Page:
Block 991: April 10, 2016

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NINE DAYS, EVERYONE!!!

Date: April 10, 2016

Crane: 991

Days Spent on Project: 1145

Location: NW Portland, OR

Person I would have sent it to: TBD

Music I listened to while sewing: Currently, falling into a Demi Lovato rabbit hole, courtesy of Youtube. She’s awesome; who knew? Enjoying “Two Pieces” on repeat at the moment.

Thoughts/Feelings behind the block: Well, here we go, everyone. The countdown is on; we have nine more days for this project to exist, and it looks like the end date is April 19th. Oddly, that’s also the first day of rehearsal for our 11th and final show of the season at work. I’ll finish this project and have to meet another group of new actors, get measurements, attend a read-through, start rehearsals, and prep for fittings. There might not be much time to reflect on this project and what it meant and what it does mean.

Jeez.

We’re almost done here, and I want to acknowledge to the several hundred people who’ve walked with me on this project for its entirety, for days, for a year or so, or however long you have been with me.

I admit that it has been hard.

While putting these Cranes together has almost become mechanical in its realization (I admit that I always cut out pattern pieces in a certain order, partly to conserve fabric but also to allow me to sew each piece in an order the allows them to go together as simply as they could). I don’t paper-piece these together. I trace out pattern pieces I adapted from Margaret Rolfe’s pattern (you might have noticed the proportions are slightly different; that was intentional on my part). The doing of the sewing has become easy for me.

The living with this project has become weighted. It’s not burdensome, but the responsibility of carving time each day to create the Crane, and then write it, has become a two-sided coin: it’s rewarding, but also a chore some days. It’s something I do because I need to do it, but that need over-reaches personal desire into a daily responsibility. Does that make any sense.

As we head down this home stretch, I admit to being incredibly excited.

I halfway expect there to be sunshine and rainbows and perfect weather and cheers and a parade on April 19th. I will have achieved something. I will have made 1,000 of these Cranes. I will have stuck to it despite periods of poverty and unemployment and depression and over-booked schedules and travels into other states and a cross-country move and an immersion into regional theater work. I have done this.

When the genesis of this idea started coalescing into a need in December 2013 in my parent’s house in Virginia over the winter holidays, I had no idea what to expect. I assumed there would be 1,000 people in my life- I was only 33 at that time in December- that needed to be acknowledged and thanked for my life and existence and survival and my work and my career and my life.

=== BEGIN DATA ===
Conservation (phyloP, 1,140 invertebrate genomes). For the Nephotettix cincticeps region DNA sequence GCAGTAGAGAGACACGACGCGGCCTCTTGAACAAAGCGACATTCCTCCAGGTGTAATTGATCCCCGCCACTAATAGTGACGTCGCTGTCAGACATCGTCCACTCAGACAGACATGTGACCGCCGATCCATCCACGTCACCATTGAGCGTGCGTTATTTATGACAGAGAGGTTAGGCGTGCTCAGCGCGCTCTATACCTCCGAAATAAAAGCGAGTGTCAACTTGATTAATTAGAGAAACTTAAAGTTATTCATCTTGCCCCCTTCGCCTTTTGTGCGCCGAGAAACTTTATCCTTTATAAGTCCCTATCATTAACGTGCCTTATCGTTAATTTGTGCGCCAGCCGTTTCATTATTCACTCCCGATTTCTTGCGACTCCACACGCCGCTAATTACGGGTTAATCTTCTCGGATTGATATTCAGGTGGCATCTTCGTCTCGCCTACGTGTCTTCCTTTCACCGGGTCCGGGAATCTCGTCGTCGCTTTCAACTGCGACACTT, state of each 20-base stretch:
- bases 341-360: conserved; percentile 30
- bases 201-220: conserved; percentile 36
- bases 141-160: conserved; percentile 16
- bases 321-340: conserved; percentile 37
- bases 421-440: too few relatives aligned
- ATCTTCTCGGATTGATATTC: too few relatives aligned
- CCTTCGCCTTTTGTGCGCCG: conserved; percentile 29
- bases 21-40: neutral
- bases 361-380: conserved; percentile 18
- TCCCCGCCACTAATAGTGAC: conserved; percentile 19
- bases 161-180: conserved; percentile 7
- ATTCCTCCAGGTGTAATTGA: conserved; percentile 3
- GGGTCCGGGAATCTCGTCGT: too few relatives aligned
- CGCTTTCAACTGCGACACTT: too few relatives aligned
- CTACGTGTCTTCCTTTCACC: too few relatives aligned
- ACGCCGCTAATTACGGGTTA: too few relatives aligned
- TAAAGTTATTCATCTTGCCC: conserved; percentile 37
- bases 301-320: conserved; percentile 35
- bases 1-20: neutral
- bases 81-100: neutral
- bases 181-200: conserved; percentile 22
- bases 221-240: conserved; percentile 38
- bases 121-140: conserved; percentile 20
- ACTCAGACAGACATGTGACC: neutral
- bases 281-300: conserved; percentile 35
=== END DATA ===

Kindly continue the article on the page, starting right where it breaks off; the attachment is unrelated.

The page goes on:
I’m not sure that I ever considered I would ever NOT be able to think of people deserving of thanks. I’m not sure that I ever thought I’d have “run out” of personal thanks to give. But I did. I stopped thanking people on Crane 723. On that day, I finally hit the present day- the people I was currently working with. I didn’t feel like I had an objective stance at that point to start talking about people I saw daily in Portland, OR.

It’s no secret that the move to Portland has been a huge career and life shift. My dreams of living in New York City- working and surviving and thriving there- were dashed (for the moment or forever?). It’s no secret that the shift from freelance designing to managing a costume shop at a regional theater has been a huge blessing- but also an ever larger disappointment personally. I’m now no longer considered a designer by anyone. My dreams (from college? from my adulthood?) seemingly ended when I moved here.

But I have a sense of financial security that I’ve never had in my adult life. I’m no longer frantically always looking for work and paychecks and ways to pay my bills. The freedom from that anxiety has allowed me to feel more human than I have in a long while. As much as I moan about the loss of creative endeavors and stimulation, there is something glorious about waking up in the morning and knowing exactly what I have to do for work. There is something glorious about waking up on a weekend, making myself some coffee and sitting on my balcony with my dog snoring at my feet, and not feeling guilty about the need to do something.

(I do worry that this will make me lazy and less ambitious and less driven. I still do worry about that constantly.)

What else to say today?

Over the course of this project, my perspective on my life and my worth has changed INCREDIBLY.

Today I finally came to the realization that the guy I had been casually seeing for the past month (really?) might have disappeared into the ether. I’m simultaneously okay with that- if it’s true (is it?)- but also disappointed because those feelings were kinda actually great. I’m 37. I’m a gay man. I’m starting to worry. Seriously. I’d still like to date someone actually and seriously and totally.

Maybe I *am* the common denominator?

Anyway… My dog still loves me and is here for me. There’s that.

Work is still work. I’m constantly feeling guilty about how I want to restructure the shop, while feeling like it would be a HUGE step forward for the theater (and me). It’s not the situation/environment I want or feel is conducive to good/better/awesome work. It’s just not. I’m constantly looking for proof now so I can implement change. AND THAT FEELS WEIRD FOR ME.

So… Nine more days, guys.

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